Bingu had more to hide than show to the people, no wonder he was increasingly becoming dictatorial and intolerant.
I am not, therefore, surprised that when Harry Mkandawire, the Mzimba South Member of Parliament raised this issue in Parliament, APM’s inner circle and close associates such as George Chaponda and Henry Mussa did not take it lying down.
They wanted this matter out of Parliament and dropped and warned the media against broadcasting or publishing it. This was suspicious, especially that Chaponda, the senior cabinet minister, even challenged Mkandawire for a one-to-one fight outside Parliament over this issue.
If there was sincerity in this matter on the government side, Chaponda, Mussa and other senior government officials, including Justice Minister Samuel Tembenu, would have encouraged the move by the opposition legislators to probe how Bingu amassed his wealth from a mere K100 million in 2004 to the staggering billions just eight years later.
Instead, the front government bench in the National Assembly was roaring, fuming, castigating, r e fut ing, they wer e not cooperative; thanks Speaker Richard Msowoya was neutral and handled the matter in a mature way.
What Chaponda, Mussa, APM and others should know is that the money that Parliament has engaged to probe is that of Malawians; it belongs to Malawians and must be brought back to Malawians. The money does not belong to DPP.
The behaviour of protecting corruption and corrupt minds will always make Malawi a laughing stock outside the country. We have all the resources but still very poor. As Bingu himself discovered, Malawi is not poor but Malawians are.
Malawians are poor because of failed leadership, nothing else.
Now is time to engage another gear on issues concerning Malawi. Let me welcome my brother Dausi on his new appointment as Information Minister.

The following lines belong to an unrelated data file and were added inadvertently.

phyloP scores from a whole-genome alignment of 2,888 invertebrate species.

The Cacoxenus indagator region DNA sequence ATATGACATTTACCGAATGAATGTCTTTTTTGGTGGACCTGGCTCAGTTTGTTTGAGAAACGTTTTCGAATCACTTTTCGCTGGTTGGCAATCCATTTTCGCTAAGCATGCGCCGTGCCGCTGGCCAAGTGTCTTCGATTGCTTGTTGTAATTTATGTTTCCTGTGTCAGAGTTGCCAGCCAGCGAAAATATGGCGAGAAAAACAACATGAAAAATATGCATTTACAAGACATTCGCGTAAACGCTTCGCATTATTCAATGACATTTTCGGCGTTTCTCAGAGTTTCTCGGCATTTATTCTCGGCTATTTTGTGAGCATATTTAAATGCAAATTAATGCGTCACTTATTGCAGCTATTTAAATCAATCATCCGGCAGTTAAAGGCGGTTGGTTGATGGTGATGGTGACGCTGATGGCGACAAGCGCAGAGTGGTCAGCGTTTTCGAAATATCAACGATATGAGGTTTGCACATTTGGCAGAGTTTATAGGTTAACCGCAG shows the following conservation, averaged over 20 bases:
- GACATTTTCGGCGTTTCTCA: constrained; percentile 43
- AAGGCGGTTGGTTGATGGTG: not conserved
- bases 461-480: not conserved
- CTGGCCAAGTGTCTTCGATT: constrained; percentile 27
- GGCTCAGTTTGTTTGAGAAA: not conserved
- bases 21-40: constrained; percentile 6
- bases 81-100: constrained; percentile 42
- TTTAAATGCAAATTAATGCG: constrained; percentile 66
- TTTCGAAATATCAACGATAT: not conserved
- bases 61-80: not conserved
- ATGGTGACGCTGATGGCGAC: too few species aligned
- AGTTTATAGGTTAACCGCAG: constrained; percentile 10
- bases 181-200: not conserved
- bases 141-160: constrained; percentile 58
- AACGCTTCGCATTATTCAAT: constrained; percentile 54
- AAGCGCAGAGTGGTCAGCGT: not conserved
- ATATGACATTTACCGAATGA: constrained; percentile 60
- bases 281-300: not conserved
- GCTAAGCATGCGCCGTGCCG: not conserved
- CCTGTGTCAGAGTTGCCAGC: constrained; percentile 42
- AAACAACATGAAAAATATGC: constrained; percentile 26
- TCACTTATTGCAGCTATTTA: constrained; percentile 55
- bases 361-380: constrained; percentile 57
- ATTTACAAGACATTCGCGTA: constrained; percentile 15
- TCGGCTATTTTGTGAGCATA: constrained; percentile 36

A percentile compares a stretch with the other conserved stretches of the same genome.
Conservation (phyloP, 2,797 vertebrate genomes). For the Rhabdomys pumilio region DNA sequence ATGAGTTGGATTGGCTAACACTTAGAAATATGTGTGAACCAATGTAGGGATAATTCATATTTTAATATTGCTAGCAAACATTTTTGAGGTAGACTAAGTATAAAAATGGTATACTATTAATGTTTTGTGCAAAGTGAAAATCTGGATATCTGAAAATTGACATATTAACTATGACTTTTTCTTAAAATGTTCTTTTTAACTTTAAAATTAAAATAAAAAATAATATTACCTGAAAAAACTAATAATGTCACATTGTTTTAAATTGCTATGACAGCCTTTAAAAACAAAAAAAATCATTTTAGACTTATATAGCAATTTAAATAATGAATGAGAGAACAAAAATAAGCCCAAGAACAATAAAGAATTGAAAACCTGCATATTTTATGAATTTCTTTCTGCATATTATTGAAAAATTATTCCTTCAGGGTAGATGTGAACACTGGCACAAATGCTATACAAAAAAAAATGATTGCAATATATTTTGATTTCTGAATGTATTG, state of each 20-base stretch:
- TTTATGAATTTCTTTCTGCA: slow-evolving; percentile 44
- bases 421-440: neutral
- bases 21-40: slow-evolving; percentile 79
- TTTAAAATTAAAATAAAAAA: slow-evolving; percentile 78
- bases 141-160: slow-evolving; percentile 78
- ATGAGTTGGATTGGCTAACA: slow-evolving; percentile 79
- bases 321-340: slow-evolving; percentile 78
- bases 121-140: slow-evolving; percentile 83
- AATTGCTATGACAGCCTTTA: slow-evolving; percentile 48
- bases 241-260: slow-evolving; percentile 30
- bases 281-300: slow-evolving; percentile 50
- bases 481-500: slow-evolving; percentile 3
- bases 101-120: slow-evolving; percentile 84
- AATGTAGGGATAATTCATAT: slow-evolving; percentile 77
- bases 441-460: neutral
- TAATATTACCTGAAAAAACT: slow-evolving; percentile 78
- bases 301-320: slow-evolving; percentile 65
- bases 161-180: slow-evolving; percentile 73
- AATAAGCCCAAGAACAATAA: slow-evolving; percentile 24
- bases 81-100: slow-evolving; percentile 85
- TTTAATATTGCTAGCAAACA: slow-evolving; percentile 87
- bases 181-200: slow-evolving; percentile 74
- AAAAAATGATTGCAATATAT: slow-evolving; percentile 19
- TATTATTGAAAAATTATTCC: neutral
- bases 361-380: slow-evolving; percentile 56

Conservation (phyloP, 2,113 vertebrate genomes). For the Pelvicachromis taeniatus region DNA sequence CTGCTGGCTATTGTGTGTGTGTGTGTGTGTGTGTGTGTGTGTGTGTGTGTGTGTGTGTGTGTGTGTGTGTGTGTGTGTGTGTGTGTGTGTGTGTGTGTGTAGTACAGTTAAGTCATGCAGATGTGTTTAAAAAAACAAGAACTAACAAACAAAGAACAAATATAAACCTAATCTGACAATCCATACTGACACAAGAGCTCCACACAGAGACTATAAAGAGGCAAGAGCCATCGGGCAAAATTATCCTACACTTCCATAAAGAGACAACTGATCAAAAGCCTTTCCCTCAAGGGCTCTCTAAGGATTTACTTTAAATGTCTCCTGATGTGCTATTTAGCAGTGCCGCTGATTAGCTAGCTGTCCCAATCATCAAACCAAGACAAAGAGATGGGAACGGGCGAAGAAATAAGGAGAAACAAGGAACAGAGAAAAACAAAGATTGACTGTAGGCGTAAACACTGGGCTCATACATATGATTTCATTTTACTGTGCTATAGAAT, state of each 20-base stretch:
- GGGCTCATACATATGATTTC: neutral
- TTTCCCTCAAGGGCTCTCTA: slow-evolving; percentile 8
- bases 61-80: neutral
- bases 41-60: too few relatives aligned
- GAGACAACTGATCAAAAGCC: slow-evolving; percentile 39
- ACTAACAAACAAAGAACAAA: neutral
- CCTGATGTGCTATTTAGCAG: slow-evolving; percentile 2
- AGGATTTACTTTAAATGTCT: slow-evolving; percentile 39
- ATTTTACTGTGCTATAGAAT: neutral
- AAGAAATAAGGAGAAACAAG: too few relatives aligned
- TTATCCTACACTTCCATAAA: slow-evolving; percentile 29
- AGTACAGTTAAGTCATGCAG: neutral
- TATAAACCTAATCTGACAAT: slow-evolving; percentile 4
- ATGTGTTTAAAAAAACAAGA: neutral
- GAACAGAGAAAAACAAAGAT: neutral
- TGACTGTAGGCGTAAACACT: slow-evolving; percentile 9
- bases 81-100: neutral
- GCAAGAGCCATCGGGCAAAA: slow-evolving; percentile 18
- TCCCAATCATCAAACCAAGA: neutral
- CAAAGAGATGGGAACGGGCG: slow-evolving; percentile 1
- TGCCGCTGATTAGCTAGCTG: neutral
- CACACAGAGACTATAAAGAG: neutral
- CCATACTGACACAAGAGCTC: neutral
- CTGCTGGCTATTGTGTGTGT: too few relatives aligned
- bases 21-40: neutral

Dausi is a very popular character in Malawi politics and needs no introduction as was the case with his processor, Ndau.
Dausi is always very cheerful, charming, hard-working and polite. He had worked as library bodyguard for Dr Kamuzu Banda for many years both at Sanjika Palace and Mudi Residence when young Dausi served the nation in the notorious Malawi Young Pioneers (MYP).
During Operation Bwezani, when the Malawi Defence Force forcibly disarmed MYP, Kamuzu Banda secretly kept Dausi at Sanjika Palace and Kamuzu breathed his last with Dausi by the sickbed.
After the death of Kamuzu, Dausi entered politics and rose from deputy publicity secretary of the Malawi Congress Party to the publicity secretary.
He loved his job and never minded to walk on foot from one newsroom to another either to grant interviews or leave a press release until columnist Garry Chirwa fought for a vehicle for Dausi from the party president John Tembo.
Well, why then has APM decided to fire Ndau? Ndau’s interviews insinuated APM would sign the Access to Information Bill. He may not and this might be the first task of Dausi to defend his boss, APM. His interviews, thanking Mother Mary and God for the appointment might have been nothing!